Fizzle: Proper bomb design, poor construction, lack of expertise.
One refreshing thing about Fredi Gonzalez, unlike so many in his position, is that he’s not going to try to project himself as someone who has all the answers.
He’ll listen to criticism. He’ll seek feedback from his Yoda-like predecessor, Bobby Cox. He’ll talk to former managers who are now long into retirement, and even managers on other teams. If ultimately Gonzalez fails as manager of the Braves, it won’t be because of ego, arrogance or obstinance.
“I talk to other managers all the time, people I respect,” Gonzalez said Friday. “Why not? I talk to them about dealing with different situations, dealing with crisis. But the bottom line, what most of them say, is you just have to be yourself. You have to be honest with players. You’re going to make decisions that are going to be second-guessed. That goes with the territory. But at the end of the day, you can’t tell yourself, ‘Oh, I should’ve done this or that,’ even though there are always situations when you’re going to feel like that.”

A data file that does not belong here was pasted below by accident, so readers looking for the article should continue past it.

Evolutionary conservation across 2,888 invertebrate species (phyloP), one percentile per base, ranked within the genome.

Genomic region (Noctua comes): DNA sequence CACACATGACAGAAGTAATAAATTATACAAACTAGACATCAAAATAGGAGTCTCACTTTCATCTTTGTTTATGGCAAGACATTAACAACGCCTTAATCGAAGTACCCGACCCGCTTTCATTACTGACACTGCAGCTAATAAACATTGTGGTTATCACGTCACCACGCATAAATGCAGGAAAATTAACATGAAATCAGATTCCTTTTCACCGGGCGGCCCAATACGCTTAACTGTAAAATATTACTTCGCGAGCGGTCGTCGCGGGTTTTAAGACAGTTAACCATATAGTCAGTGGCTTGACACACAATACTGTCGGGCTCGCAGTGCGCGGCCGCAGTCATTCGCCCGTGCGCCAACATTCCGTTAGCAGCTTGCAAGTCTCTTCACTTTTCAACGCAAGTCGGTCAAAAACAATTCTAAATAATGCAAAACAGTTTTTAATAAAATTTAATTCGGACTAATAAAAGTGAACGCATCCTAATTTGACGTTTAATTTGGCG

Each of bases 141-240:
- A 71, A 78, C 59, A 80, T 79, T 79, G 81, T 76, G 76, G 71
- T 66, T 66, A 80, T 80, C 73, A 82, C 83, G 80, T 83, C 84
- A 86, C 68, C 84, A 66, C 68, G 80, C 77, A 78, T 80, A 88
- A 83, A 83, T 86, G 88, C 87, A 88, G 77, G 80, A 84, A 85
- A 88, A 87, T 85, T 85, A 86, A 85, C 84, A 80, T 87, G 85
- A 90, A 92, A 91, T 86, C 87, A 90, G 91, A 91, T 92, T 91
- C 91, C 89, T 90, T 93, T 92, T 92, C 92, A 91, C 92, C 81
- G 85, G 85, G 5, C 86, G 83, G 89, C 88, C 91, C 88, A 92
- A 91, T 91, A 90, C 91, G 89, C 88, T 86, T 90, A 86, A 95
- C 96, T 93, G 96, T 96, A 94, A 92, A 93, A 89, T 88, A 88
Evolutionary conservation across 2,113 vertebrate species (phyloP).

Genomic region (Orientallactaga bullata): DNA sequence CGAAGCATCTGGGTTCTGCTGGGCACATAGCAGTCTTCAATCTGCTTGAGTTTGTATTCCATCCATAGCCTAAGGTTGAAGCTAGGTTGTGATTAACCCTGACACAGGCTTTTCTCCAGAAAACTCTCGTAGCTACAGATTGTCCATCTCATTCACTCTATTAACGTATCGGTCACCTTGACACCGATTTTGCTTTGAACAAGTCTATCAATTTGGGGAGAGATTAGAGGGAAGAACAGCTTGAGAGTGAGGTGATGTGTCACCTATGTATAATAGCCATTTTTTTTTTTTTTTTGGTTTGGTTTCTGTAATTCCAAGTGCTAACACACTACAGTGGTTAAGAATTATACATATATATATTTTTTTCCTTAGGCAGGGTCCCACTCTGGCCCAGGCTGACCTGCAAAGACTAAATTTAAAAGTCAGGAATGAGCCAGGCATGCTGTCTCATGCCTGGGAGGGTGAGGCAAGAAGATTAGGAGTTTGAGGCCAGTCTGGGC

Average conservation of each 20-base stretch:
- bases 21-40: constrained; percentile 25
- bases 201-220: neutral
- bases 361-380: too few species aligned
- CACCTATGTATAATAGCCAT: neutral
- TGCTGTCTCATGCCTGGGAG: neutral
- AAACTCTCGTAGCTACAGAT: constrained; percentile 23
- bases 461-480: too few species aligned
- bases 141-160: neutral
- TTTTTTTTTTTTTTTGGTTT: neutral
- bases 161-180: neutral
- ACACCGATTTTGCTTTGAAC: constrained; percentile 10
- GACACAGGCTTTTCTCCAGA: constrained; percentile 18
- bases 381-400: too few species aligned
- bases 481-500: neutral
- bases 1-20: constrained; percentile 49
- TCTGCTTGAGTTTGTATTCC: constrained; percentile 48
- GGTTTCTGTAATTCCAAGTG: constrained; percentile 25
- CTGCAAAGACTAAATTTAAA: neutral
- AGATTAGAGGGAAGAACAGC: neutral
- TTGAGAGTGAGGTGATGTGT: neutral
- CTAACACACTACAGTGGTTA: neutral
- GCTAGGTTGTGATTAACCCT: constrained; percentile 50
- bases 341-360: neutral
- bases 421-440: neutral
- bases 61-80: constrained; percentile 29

...We can’t be certain what Gonzalez was feeling late Thursday night, except to assume it wasn’t good. As the calendar turns to September, the Braves are sliding again. We know what happened last time they were here. Several decades from now, when Turner Field is gone, people likely will pass by the former stadium site and hear horrifying screams, as if it’s some haunted former battlefield or asylum.
Here are details of the latest bad ending: With the Braves leading 5-4, closer Craig Kimbrel allowed a game-tying homer to Erik Kratz in the ninth and Cristhian Martinez gave up a three-run bomb to John Mayberry in the 10th. The 8-5 loss to Philadelphia, which opened a homestand, buried the Braves another foot in the National League East (they’re now 6½ games behind Washington). The bigger concern is that they’ve now dropped nine of their last 13.
Posted: August 31, 2012 at 11:28 PM | 13 comment(s)
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